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Geometric and arithmetic series

  1. May 21, 2013 #1
    1. The problem statement, all variables and given/known data
    If a,b,c, are at the same time fifth, seventh and thirty seventh member of arithmetic and geometric progression then [itex]a^{b-c}b^{c-a}c^{a-b}[/itex] is:

    3. The attempt at a solution

    I tried solving system of equations but i have four unknown. I was able to reduce it to on unknown.

    12r^32 - 32r^12 + 20=0 where r is common ration in geometric series. I have no idea how to solve this. :cry:

    Maybe trying to solve the system isn't a way to go?
     
  2. jcsd
  3. May 21, 2013 #2
    Wel its evident that two solutions are 1 and - 1 but what kind of geometric progression is with r=1 or r=-1?
     
  4. May 21, 2013 #3
    Hello Government$
    Do you mean that a,b,and c are parts of an arithemtico-geometric sequence(As in saying that they can be represented as the product of corresponding terms of an arithmetic and geometric series) or implying that there exist separate (not to be sure) arithmetic and geometric progressions satisfying the condition?
    Regards
    Yukoel
     
    Last edited: May 21, 2013
  5. May 21, 2013 #4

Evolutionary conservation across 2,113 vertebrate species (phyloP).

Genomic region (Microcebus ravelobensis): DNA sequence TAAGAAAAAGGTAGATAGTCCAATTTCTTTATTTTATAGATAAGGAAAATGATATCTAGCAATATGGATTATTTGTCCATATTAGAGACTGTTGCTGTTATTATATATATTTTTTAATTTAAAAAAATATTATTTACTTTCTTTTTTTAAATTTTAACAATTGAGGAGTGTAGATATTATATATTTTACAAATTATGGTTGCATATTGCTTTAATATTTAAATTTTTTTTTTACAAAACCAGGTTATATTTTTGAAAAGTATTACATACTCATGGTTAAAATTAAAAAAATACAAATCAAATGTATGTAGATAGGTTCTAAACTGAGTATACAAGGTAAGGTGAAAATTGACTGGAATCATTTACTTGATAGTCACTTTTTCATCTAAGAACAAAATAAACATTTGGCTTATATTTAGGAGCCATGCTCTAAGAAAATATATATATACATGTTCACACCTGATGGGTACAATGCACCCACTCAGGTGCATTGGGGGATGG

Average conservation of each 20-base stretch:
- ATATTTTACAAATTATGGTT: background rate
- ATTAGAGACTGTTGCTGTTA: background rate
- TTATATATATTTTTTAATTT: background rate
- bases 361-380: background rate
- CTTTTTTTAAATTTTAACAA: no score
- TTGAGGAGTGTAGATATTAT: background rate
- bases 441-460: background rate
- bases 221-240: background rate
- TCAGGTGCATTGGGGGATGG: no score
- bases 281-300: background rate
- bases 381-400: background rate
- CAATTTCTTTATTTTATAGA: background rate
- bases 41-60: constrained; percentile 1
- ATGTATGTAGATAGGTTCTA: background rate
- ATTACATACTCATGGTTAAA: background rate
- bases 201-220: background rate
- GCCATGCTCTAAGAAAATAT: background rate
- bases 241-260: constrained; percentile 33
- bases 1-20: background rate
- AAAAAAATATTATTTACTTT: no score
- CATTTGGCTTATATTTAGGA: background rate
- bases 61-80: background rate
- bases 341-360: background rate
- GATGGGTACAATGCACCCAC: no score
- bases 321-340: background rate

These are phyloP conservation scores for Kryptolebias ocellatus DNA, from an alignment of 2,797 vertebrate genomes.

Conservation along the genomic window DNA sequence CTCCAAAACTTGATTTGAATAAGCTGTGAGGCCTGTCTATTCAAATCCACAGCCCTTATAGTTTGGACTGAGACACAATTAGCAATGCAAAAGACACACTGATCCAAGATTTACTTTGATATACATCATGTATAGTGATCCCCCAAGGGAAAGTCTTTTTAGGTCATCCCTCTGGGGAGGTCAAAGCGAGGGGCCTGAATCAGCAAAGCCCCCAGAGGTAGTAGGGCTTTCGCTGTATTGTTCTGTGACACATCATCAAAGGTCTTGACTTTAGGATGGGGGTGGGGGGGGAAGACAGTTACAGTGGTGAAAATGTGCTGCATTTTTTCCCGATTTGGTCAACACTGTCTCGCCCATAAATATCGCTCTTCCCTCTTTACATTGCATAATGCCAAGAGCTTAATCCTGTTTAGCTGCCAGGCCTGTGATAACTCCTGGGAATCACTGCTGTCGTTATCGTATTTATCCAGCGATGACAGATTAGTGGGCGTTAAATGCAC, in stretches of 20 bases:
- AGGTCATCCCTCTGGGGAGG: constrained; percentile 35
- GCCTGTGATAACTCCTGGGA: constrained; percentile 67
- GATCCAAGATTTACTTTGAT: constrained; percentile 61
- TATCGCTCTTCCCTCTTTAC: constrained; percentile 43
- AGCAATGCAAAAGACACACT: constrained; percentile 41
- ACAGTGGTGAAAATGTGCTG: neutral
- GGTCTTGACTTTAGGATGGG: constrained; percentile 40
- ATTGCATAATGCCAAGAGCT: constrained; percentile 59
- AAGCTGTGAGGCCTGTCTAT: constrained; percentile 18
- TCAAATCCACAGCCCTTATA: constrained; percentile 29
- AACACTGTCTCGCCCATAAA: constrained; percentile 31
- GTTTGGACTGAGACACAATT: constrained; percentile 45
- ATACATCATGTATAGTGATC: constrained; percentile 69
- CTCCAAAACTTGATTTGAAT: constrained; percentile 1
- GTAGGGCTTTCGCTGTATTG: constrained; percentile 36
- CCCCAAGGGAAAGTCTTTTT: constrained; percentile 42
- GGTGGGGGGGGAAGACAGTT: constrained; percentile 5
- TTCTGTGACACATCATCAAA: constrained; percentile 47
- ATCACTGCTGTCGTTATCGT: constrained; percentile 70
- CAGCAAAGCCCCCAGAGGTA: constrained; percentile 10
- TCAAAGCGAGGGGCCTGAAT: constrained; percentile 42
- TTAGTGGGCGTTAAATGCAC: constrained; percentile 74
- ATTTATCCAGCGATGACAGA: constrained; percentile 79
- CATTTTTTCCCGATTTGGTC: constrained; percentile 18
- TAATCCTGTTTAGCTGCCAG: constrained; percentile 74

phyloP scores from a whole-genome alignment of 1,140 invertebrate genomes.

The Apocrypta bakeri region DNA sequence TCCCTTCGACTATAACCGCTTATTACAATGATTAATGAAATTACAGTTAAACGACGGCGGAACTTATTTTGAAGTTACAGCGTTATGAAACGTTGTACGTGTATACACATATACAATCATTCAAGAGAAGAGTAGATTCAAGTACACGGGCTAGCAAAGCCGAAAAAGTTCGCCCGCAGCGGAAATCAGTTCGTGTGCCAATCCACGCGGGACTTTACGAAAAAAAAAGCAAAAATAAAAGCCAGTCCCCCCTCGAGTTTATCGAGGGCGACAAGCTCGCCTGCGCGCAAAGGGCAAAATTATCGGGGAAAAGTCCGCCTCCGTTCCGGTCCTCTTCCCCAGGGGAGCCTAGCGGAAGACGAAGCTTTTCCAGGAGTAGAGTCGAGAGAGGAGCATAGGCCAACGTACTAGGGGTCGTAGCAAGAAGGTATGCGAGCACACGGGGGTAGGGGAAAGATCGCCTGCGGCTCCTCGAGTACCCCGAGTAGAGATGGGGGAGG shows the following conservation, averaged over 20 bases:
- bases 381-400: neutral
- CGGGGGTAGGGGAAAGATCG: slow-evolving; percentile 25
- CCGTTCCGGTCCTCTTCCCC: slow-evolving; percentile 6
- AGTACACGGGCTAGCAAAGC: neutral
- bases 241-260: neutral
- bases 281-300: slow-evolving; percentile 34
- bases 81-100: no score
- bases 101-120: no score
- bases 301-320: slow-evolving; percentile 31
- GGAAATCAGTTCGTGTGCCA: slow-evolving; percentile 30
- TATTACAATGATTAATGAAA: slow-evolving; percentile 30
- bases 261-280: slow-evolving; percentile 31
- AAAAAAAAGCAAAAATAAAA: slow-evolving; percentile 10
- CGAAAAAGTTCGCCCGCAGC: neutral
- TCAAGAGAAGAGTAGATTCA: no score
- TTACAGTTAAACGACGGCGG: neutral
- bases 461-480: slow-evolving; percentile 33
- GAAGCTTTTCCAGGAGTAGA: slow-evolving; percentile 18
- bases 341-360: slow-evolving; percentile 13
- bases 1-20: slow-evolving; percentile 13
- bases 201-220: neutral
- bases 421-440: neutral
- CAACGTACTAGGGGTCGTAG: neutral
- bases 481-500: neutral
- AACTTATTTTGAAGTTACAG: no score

As i have understood it there exist separate arithmetic and separate geometric progression. This is a first time i hear of arithemtico-geometric series.
     
  6. May 21, 2013 #5
    Hello,
    Thanks for clarifying this. Well the way I can think of it is doesn't utilize finding the common difference and /or common ratio .Try writing them separately as nth(n=5,7,and 37 as given) terms of the Geometric and arithmetic sequence (Don't be disheartened by the number of unknowns :) ).Now look at the expression .In order to simplify it you might want to multiply the bases easily, by which sequence would you represent it(I mean a,b and c)? If you have had multiplied you might need to easily add the exponents. Which sequence's use makes it easier?
    Regards
    Yukoel
     
  7. May 21, 2013 #6

    Curious3141

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    Homework Helper

    This is a simple problem. You're told that a,b,c are particular terms of an arithmetic progression (A.P.) and a geometric progression (G.P.). So just use symbols to represent the first term and common difference of that A.P. and the first term and common ratio of the G.P. and express a,b,c both ways.

    You're asked to evaluate an expression that's the product of powers of a, b and c. For the bases (e.g. a or b), use the G.P. representation. For the exponents (e.g. b-c), use the A.P. representation. Do the algebra using the laws of exponents and you'll be pleasantly surprised at what cancels out.
     
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